Nunavut MLA deplores banning of journalist from territory’s jails
"An action like this struck me as something you'd see in a place like Venezuela or Russia not here in Canada."
The Government of Nunavut is behaving like an authoritarian regime by banning a journalist from the territory’s jails, says Iqaluit-Niaqunngu MLA Pat Angnakak.
Speaking in the legislature last week, Angnakak said on March 6 she passionately believes in open and transparent government and that “taking an action like this struck me as something you’d see in a place like Venezuela or Russia, not here in Canada.”
The journalist in question, who was not named by Angnakak, is Thomas Rohner of Iqaluit, a former Nunatsiaq News reporter, who is now a freelance investigative journalist.
His recent work includes a story published by Vice last September that features inmates at Iqaluit’s Baffin Correctional Centre speaking about their experiences in solitary confinement.
In December, Rohner received a letter from Jean-Pierre Deroy, Nunavut’s director of corrections.
In that letter, Deroy said Rohner could no longer visit with any inmates in territorial custody.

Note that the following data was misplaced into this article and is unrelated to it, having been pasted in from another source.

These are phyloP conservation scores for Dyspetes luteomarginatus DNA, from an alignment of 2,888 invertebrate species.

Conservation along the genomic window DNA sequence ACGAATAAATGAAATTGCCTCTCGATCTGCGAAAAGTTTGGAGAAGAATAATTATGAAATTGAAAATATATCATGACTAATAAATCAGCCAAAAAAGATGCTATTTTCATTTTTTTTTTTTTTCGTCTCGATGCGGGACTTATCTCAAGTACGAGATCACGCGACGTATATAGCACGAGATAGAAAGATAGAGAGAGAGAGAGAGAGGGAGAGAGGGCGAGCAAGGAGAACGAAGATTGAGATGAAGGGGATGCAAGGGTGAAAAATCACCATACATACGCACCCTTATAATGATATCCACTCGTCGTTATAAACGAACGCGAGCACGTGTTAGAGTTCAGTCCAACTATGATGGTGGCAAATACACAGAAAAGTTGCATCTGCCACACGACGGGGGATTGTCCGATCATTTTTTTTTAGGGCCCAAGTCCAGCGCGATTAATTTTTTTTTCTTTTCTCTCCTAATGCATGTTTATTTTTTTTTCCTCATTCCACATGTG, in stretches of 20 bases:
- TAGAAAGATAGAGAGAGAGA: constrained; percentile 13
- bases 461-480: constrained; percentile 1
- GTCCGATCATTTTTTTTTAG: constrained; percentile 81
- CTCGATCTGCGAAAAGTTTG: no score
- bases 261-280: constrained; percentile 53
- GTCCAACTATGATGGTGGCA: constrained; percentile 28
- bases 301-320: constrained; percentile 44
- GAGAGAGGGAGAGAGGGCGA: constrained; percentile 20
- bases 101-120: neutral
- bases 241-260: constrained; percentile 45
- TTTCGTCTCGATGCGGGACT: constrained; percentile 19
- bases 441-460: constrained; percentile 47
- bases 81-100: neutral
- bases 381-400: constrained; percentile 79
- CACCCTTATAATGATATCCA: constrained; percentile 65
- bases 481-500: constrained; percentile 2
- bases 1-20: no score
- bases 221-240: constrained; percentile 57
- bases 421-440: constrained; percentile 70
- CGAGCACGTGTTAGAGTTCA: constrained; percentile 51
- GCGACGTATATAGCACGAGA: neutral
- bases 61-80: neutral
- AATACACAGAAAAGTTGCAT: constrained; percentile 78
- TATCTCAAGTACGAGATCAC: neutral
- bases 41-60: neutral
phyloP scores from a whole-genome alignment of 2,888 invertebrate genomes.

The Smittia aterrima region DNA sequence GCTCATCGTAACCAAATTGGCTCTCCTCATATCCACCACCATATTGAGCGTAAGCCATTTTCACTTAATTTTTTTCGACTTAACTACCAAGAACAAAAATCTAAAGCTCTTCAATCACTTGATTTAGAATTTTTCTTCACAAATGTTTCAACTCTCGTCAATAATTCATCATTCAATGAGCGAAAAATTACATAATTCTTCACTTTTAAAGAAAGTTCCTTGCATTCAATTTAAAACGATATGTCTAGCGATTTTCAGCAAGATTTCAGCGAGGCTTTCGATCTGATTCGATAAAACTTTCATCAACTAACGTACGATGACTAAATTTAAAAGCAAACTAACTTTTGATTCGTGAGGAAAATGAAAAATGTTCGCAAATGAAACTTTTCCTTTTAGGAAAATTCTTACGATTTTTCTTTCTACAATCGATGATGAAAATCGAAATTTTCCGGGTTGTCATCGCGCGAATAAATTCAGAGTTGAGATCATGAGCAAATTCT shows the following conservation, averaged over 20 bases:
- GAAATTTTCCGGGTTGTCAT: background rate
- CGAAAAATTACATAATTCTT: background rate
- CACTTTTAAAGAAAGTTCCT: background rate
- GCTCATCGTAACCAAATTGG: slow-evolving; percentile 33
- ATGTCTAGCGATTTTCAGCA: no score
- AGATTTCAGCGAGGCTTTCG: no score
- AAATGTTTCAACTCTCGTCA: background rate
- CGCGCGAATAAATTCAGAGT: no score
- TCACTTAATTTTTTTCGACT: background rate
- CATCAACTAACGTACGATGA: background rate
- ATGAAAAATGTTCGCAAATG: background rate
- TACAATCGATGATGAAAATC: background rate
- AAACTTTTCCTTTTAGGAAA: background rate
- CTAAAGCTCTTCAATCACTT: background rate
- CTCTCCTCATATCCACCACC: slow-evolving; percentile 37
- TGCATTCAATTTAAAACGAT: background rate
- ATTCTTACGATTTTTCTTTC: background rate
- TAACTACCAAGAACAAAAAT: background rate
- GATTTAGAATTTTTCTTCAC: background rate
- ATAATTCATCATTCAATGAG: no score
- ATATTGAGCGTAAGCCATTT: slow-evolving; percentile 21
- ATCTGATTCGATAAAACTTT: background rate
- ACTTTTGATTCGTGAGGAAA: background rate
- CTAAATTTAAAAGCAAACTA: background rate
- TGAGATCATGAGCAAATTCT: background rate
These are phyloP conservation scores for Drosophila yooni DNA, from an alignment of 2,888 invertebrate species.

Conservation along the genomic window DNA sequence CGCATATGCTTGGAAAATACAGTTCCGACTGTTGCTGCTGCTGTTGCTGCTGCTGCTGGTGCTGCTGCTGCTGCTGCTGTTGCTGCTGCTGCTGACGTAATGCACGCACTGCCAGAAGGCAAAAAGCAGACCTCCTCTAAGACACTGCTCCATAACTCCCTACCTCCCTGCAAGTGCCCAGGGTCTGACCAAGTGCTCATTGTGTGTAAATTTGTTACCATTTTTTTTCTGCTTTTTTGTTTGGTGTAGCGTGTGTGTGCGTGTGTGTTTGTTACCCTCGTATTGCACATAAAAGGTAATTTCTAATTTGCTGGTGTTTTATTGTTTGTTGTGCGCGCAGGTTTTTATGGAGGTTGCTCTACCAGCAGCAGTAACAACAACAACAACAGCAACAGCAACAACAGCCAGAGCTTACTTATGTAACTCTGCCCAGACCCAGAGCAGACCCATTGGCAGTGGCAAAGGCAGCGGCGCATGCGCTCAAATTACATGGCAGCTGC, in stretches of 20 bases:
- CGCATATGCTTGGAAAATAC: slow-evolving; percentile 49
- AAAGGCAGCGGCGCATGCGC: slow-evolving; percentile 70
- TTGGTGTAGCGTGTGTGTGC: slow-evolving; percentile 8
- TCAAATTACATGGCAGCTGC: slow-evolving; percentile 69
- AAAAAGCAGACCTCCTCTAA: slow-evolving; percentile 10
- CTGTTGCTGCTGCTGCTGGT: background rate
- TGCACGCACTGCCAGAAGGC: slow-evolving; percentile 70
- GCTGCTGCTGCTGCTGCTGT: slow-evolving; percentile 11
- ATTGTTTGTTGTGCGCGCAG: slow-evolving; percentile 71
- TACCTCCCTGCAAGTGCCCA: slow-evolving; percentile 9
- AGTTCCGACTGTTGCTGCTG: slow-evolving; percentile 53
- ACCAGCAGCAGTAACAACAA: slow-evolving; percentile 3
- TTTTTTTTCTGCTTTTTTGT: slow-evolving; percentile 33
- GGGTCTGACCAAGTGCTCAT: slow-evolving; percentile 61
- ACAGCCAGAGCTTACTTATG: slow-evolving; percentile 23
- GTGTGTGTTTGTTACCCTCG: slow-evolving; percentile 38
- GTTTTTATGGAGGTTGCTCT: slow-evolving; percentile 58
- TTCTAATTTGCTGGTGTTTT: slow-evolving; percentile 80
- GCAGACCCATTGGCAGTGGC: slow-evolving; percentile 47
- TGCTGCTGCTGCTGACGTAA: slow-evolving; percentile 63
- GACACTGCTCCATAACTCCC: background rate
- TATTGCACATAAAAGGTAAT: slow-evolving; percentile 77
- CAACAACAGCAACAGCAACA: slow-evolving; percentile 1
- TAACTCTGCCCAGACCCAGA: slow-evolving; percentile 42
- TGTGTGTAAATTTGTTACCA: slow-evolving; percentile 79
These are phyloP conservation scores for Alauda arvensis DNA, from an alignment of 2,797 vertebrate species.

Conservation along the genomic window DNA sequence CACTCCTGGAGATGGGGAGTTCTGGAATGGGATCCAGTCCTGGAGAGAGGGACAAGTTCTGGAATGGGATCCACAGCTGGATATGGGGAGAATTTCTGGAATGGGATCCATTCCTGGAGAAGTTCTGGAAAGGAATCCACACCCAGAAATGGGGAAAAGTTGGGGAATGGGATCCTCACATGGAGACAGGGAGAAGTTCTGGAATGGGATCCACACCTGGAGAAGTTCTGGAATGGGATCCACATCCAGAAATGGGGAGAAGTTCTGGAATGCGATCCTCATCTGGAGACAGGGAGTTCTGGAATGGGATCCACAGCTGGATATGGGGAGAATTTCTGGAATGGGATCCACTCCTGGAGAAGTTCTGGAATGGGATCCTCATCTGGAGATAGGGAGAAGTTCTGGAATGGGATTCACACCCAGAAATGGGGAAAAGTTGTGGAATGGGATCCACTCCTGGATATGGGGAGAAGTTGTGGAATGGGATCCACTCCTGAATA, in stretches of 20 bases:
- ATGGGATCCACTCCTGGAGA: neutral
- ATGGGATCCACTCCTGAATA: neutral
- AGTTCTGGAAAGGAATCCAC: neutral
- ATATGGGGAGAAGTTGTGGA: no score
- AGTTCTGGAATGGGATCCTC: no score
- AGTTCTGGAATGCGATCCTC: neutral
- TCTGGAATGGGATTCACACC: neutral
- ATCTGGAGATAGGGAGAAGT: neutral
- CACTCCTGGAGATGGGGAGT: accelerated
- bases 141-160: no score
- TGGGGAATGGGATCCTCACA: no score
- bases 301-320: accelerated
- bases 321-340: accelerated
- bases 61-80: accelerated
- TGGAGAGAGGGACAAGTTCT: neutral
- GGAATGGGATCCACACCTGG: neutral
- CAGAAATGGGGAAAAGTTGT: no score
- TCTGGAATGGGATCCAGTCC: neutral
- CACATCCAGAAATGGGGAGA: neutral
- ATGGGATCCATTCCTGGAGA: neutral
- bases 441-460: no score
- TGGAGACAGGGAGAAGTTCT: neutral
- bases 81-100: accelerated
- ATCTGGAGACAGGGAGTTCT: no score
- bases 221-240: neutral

Rohner’s visits had escalated the “negative behaviours” of inmates and hampered their rehabilitation plans, said Deroy, without offering details.
He also said Rohner had been passing “contraband” to inmates: these were copies of stories Rohner had written.
Deroy said there would be “no appeal of this decision.”
Angnakak said the ban on Rohner on doesn’t reflect well on Nunavut, “and it makes it look like we have something to hide.” She said that in the absence of compelling evidence, “the actions taken in the recent case were heavy-handed and could have been avoided.”
Before her statement, Angnakak had also written a letter to Justice Minister Jeannie Ehaloak, deploring the move against Rohner.
Ehaloak had defended Deroy’s actions in second letter, dated on Jan. 19, sent in response to a letter of support for Rohner from the CWA Media Union. In her letter, Ehalok said Rohner had been “belligerent, demanding and rude,” without providing examples.
Rohner also received letters of support from the Canadian Association of Journalists and Senator Kim Pate, known for her work with the Elizabeth Fry Society, a charitable organization that supports some of society’s most vulnerable populations: women, girls and children at risk, involved in or affected by the justice system.
Speaking to Nunatsiaq News, Rohner said he denies the allegations and that he has not yet received a proper outline of what these allegations against him are.
At no time during his visits to jails was he informed of any rules that would have prevented his sharing his stories with inmates, he said.
Rohner said he is consulting lawyers but remains optimistic that this situation will be resolved to everyone’s satisfaction.